# Distribution of p-values from scipy ks-test

I wast trying to understand how kstest works using scipy. I generated chi2 random variables and then checked if the values follow the chi2 distribution. The codes are shown below.

from scipy import stats
pl = []
for i in range(1000):
pl.append(stats.kstest(stats.chi2(1).rvs(size=20000), stats.chi2(1).cdf))
plt.hist(pl[1], bins=20)
plt.show()


I expected that the p value would be distributed continuously between 0 and 1. But as you can see in the figure, this is not the case.

Is something wrong with my test codes, or could you please explain why the p-value distribution is not uniform nor continuous?

• Your histogram indicates there are only two data points. This is likely because when you ask to plot the histogram for pl[1], you are actually plotting the tuple returned from the second call to stats.kstest in the loop (which is the test statistic and p-value), rather than all 1000 p-values. – B.Liu Jan 19 at 0:13
• @B.Liu You're right! Now the distribution looks uniform. When write this comment as an answer, then I would select that. Thank you. – Nownuri Jan 19 at 1:16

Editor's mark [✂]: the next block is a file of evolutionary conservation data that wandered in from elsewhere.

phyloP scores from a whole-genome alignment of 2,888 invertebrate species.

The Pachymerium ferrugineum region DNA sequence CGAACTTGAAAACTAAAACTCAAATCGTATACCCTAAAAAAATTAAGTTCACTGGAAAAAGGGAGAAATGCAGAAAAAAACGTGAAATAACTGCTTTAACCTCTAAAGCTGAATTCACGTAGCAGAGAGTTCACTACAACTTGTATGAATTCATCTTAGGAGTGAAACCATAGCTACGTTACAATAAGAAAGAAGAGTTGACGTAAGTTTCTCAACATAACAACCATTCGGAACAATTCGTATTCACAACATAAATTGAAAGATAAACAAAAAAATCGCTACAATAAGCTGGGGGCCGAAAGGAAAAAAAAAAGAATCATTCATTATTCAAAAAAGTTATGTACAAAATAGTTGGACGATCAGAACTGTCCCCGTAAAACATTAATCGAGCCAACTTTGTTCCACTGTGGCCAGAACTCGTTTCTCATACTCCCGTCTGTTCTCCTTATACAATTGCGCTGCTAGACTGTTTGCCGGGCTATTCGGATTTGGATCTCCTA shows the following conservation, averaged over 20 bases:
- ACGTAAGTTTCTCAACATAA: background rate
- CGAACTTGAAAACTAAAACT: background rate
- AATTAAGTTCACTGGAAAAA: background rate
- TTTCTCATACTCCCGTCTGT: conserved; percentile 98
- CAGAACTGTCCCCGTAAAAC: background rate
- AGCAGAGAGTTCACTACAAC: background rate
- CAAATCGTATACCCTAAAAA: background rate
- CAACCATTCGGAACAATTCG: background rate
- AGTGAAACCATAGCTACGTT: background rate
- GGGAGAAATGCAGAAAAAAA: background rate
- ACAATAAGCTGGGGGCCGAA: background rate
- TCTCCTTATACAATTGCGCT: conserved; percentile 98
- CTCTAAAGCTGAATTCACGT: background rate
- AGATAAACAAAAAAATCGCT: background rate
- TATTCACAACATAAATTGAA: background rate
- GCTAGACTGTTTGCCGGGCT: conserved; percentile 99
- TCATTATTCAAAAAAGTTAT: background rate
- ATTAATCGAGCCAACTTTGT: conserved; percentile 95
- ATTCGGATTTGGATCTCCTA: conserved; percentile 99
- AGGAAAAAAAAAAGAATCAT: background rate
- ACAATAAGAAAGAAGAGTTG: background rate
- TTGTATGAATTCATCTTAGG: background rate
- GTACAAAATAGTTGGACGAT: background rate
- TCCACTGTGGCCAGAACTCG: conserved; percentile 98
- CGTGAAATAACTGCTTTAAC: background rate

(Expanded from initial comment) Your histogram indicates there are only two data points.

This is because when you plot the histogram for pl[1], you are actually plotting the tuple returned from the second call to stats.kstest() in the for loop (which contains the test statistic and p-value of the second K-S test), rather than all 1000 p-values.

To plot all 1000 p-values, you can modify the code snippet to the following:

from scipy import stats
from matplotlib import pyplot as plt

pl = []
for i in range(1000):
pl.append(stats.kstest(stats.chi2(1).rvs(size=20000), stats.chi2(1).cdf)[1])
plt.hist(pl, bins=20)
plt.show()


which moves the [1] from the plt.hist line to the pl.append line.

On my first run of the code above I obtained the following histogram:

... which demonstrates a sort-of uniform shape as expected.